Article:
Terrorist Among the
by Art Gish (1/30/2003)
Hebron, West Bank
All of Hebron
was under total curfew today. I could sense something was wrong.
As I walked up the street I soon realized there was trouble at
Al Manara. I was horrified at what I saw. There were two tanks
and two bulldozers leveling the produce market, which extended
over two blocks. Produce lay scattered and smashed everywhere,
here in this city where many are hungry. Shop owners were scrambling
to save boxes of tomatoes, oranges, bananas, and more.
My first response
was to just stand there, weeping and sobbing. The scene was so
horrifying, so disgusting, so depraved. I could not emotionally
bear it. I felt completely helpless.
market was at Al Manara because the Israeli military closed the
former produce market in response to the massacre of Muslims in
the Ibrihimi Mosque in 1994. In every peace accord since then,
Israel has promised to reopen the market. It has never been reopened.
Israeli settlers now live in that building.
to feel helpless, but I also felt I had to do something. I started
carrying boxes of produce out of the way of the bulldozers. I
saved maybe 12 crates of produce from being crushed.
I began confronting
soldiers. In a loud voice, I asked them if they were proud of
what they were doing, if this is peace, if this is what they want
Israel to become. I shouted, "Baruch hashem Adonai"
(Blessed be the name of the Lord).
tried their best to ignore me, but I am sure they heard me. I
ignored their commands for me to leave. One soldier spit at me,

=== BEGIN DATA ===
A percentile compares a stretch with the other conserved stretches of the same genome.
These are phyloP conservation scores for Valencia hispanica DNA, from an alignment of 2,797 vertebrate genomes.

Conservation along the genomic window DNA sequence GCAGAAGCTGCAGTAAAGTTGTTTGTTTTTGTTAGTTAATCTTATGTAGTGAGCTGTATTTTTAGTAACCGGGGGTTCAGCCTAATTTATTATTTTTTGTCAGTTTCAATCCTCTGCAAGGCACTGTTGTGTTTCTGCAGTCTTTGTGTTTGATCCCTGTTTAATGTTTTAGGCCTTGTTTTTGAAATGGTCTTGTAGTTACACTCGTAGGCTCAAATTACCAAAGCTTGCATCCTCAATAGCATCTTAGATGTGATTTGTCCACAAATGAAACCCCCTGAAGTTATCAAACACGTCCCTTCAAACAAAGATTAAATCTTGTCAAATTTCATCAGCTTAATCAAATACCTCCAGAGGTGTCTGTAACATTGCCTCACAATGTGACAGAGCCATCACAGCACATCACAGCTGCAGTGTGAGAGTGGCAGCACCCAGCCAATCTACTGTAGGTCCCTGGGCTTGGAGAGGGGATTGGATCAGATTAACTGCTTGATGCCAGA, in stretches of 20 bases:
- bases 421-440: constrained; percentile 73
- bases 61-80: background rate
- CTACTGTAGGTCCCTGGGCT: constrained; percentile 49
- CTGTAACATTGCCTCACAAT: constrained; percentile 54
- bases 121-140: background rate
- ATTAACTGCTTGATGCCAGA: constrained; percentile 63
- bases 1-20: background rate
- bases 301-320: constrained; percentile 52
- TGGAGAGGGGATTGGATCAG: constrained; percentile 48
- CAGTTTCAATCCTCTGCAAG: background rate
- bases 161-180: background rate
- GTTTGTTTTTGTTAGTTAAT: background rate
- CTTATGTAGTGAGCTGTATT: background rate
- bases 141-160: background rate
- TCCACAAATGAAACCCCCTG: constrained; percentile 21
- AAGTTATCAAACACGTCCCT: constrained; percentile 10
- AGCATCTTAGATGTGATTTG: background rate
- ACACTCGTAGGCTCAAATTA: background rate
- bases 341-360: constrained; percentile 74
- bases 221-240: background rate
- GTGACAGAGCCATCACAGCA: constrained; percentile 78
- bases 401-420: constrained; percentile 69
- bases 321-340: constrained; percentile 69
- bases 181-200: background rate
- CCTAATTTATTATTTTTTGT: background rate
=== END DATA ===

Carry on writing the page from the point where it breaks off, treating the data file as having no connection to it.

so I walked right up to him and invited him to spit on me. He
declined the offer.
aimed their guns at and moved toward a group of Palestinian bystanders.
It looked to me like they were going to shoot. I quickly jumped
in front of the soldiers, raised my hands in the air and shouted,
"Shoot me, shoot me, go ahead and shoot me." The soldiers
A tank came
roaring toward me, its big gun barrel aimed at me. I raised my
hands in the air in prayer, and shouted, "Shoot, shoot, Baruch
hashem adonai." The tank stopped within inches of me.
I then knelt
in the street in prayer, with my hands raised. I felt alone, weak,
helpless. I could only cry out to God.
afternoon I went back to Al Manara and watched shop owners dig
through the huge piles of rubble, trying to salvage what they
military had put all of Hebron under total curfew today, saying
they were looking for terrorists. Now I wonder if there really
were terrorists hidden among the apples and oranges. Or, are the
Israeli soldiers committing acts of terrorism against the civilian
population of Hebron?
I fear for
what may come next.
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